Sure, buddy, you(your family) 100% benefit from it, so you're a liar. Helps the wealthy and the biggest corporations who don't pass it on to their employees.

    Honestly, if I pay lower taxes I don't give a **** about the plan, I don't care about the future. So if I am gaining in this I'm all for it.
    Last edited by Ezekial; 09-27-2017 at 04:28 PM.
    Anthony Mantha Breakout 16-17



    Larkin is back


  10. #10
    Join Date
    Jan 2006
    Location
    America
    Posts
    77,316
    I don't get why we're trying to convince voters that we can spend like there's no tomorrow on defense and other things but we can afford to cut taxes.

    Sorry but the only serious proposal is increasing taxes and cutting spending. Anything else is partisan nonsense.

  11. #11
    Join Date
    Nov 2009
    Location
    Bay Area
    Posts
    24,112
    Quote Originally Posted by dbroncos78087 View Post
    I don't get why we're trying to convince voters that we can spend like there's no tomorrow on defense and other things but we can afford to cut taxes.

    Sorry but the only serious proposal is increasing taxes and cutting spending. Anything else is partisan nonsense.
    Where I disagree here is that companies/corporations should not have incentive to leave the United States - which they most definitely currently do/have been - and it does purportedly incentivize those companies to return. We want/need business to want to flourish within our borders (especially with his new proposal to slash all taxes from MNC's that earn overseas). As is, I see this as far less money being supplied into the economy, and that will not fly in a closely bi-partisan congress, but some of the measures seem to be headed in a very positive direction. It will take some time and they're probably dreaming if they think this will be passed by 2018, but I'm willing to give the full reform a full look once it's unveiled. The current structure is an absolute mess, so starting the dialogue is a positive imo.

  12. #12
    Join Date
    Jul 2017
    Posts
    544
    Decrease revenue, more tax breaks for the corporations and top percent, cut social programs, and find a way to finance a war with N. Korea...... Wow who would of thunk it?

  13. #13
    Join Date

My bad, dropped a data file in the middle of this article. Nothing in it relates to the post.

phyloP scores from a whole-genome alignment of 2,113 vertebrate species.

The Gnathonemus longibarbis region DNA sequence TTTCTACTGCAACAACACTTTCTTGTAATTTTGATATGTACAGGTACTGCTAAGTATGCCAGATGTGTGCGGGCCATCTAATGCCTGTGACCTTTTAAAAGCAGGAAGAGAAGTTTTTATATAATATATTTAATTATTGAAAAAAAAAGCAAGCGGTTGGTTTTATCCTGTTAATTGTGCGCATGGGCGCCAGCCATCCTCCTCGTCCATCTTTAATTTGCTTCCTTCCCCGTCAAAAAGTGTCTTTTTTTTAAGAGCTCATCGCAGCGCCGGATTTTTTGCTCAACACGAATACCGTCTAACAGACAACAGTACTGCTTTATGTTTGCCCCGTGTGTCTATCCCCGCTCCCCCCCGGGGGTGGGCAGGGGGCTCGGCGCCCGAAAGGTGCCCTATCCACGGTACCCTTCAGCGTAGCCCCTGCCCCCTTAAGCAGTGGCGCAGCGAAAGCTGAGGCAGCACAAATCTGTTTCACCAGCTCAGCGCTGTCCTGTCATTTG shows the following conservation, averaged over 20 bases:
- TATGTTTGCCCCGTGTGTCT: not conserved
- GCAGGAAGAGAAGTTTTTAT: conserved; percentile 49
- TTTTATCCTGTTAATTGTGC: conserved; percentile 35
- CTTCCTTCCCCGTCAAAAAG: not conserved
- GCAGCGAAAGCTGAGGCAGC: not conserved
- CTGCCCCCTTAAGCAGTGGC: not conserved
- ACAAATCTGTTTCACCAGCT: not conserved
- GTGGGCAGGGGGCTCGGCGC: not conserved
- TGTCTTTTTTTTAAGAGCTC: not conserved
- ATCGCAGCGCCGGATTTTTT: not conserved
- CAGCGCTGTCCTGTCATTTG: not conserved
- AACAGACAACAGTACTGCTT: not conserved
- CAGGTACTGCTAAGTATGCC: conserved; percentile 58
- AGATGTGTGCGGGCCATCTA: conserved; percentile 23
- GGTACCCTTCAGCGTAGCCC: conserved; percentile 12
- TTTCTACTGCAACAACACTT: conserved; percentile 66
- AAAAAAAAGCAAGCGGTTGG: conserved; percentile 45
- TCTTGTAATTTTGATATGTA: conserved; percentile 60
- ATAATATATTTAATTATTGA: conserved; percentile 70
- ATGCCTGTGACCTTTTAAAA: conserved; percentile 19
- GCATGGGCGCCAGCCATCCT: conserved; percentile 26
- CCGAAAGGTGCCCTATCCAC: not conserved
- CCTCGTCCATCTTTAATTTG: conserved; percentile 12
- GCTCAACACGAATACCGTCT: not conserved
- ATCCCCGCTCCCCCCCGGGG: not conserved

Jan 2006
    Location
    America
    Posts
    77,316
    Quote Originally Posted by tredigs View Post
    Where I disagree here is that companies/corporations should not have incentive to leave the United States - which they most definitely currently do/have been - and it does purportedly incentivize those companies to return. We want/need business to want to flourish within our borders (especially with his new proposal to slash all taxes from MNC's that earn overseas). As is, I see this as far less money being supplied into the economy, and that will not fly in a closely bi-partisan congress, but some of the measures seem to be headed in a very positive direction. It will take some time and they're probably dreaming if they think this will be passed by 2018, but I'm willing to give the full reform a full look once it's unveiled. The current structure is an absolute mess, so starting the dialogue is a positive imo.
    Corporations aren't leaving the country. Where are they going? Pretty sure they are all still here. Unless you mean shell companies they are using to evade US tax law by imaginarily funneling profits through countries that they were never actually generated in.

    But I actually came into this thread to ask if people really believe this proposal will cut middle and lower class people's taxes and not help people like Trump. Is anyone that stupid? It raises the bottom tax rate from 10% to 12% and lies that it doubles the standard deduction by removing other standard deductions and only increases it by a little bit, which is offset by the above mentioned tax increases. Very sad if poor people out there are dumb enough to think anything in this tax cut (won't call it reform) is designed to do anything other than stick a searing rod up their ***.

  14. #14
    Join Date
    Mar 2007
    Location
    Pittsbruh
    Posts
    68,935
    As always I'll admit that the tax code is something I don't know a whole lot about and that's why I tend to bow out of these debates because most of y'all know what you're talking about much more than I do.

    However, the Washington Post posted an article by Bruce Bartlett, who was a domestic policy adviser to Reagan. I thought it was helpful. His opinion piece is called:

    I helped create the GOP tax myth. Trump is wrong: Tax cuts don’t equal growth.


    Four decades ago, while working for Rep. Jack Kemp (R-N.Y.), I had a hand in creating the Republican tax myth. Of course, it didn’t seem like a myth at that time — taxes were rising rapidly because of inflation and bracket creep, the top tax rate was 70 percent and the economy seemed trapped in stagflation with no way out. Tax cuts, at that time, were an appropriate remedy for the economy’s ills. By the time Ronald Reagan was president, Republican tax gospel went something like this:

    ~The tax system has an enormously powerful effect on economic growth and employment.
    ~High taxes and tax rates were largely responsible for stagflation in the 1970s.
    ~Reagan’s 1981 tax cut, which was based a bill, co-sponsored by Kemp and Sen. William Roth (R-Del.), that I helped design, unleashed the American economy and led to an abundance of growth.

    Based on this logic, tax cuts became the GOP’s go-to solution for nearly every economic problem. Extravagant claims are made for any proposed tax cut. Wednesday, President Trump argued that “our country and our economy cannot take off” without the kind of tax reform he proposes. Last week, Republican economist Arthur Laffer said, “If you cut that [corporate] tax rate to 15 percent, it will pay for itself many times over. … This will bring in probably $1.5 trillion net by itself.”

    That’s wishful thinking. So is most Republican rhetoric around tax cutting. In reality, there’s no evidence that a tax cut now would spur growth.